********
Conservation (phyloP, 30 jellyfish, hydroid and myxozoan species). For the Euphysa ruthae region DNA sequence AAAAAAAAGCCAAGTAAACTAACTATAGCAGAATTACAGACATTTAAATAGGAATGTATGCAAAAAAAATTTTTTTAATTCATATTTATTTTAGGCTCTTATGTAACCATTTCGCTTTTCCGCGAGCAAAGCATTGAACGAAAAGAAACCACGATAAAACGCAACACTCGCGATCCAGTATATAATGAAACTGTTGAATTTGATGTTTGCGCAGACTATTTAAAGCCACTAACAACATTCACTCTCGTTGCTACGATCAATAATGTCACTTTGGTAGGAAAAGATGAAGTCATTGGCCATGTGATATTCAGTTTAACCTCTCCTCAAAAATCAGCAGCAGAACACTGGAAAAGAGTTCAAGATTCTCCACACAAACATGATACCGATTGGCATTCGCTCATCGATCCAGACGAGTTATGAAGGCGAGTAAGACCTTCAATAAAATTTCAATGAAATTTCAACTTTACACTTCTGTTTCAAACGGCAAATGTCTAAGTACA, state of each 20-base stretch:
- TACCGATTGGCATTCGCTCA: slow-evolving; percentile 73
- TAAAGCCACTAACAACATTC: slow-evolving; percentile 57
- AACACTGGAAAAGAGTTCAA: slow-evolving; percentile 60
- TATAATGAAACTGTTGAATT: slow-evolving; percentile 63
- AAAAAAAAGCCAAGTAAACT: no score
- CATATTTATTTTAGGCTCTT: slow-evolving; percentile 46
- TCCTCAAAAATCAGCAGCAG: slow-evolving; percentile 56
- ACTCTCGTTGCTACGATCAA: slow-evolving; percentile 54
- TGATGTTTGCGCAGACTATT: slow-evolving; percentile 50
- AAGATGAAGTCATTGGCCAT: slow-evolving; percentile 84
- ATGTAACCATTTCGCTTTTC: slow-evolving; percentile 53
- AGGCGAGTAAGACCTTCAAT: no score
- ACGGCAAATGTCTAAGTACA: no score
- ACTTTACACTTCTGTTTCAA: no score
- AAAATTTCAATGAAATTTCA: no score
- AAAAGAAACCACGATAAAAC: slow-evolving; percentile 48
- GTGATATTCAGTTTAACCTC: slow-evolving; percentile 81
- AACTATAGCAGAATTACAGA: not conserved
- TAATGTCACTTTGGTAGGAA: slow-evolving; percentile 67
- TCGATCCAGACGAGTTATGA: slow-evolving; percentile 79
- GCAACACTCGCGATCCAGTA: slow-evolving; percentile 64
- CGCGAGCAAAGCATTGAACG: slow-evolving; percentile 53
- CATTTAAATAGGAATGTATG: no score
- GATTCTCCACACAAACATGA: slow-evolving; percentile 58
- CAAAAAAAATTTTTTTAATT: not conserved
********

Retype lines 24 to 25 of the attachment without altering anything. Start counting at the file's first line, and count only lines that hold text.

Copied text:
- CATTTAAATAGGAATGTATG: no score
- GATTCTCCACACAAACATGA: slow-evolving; percentile 58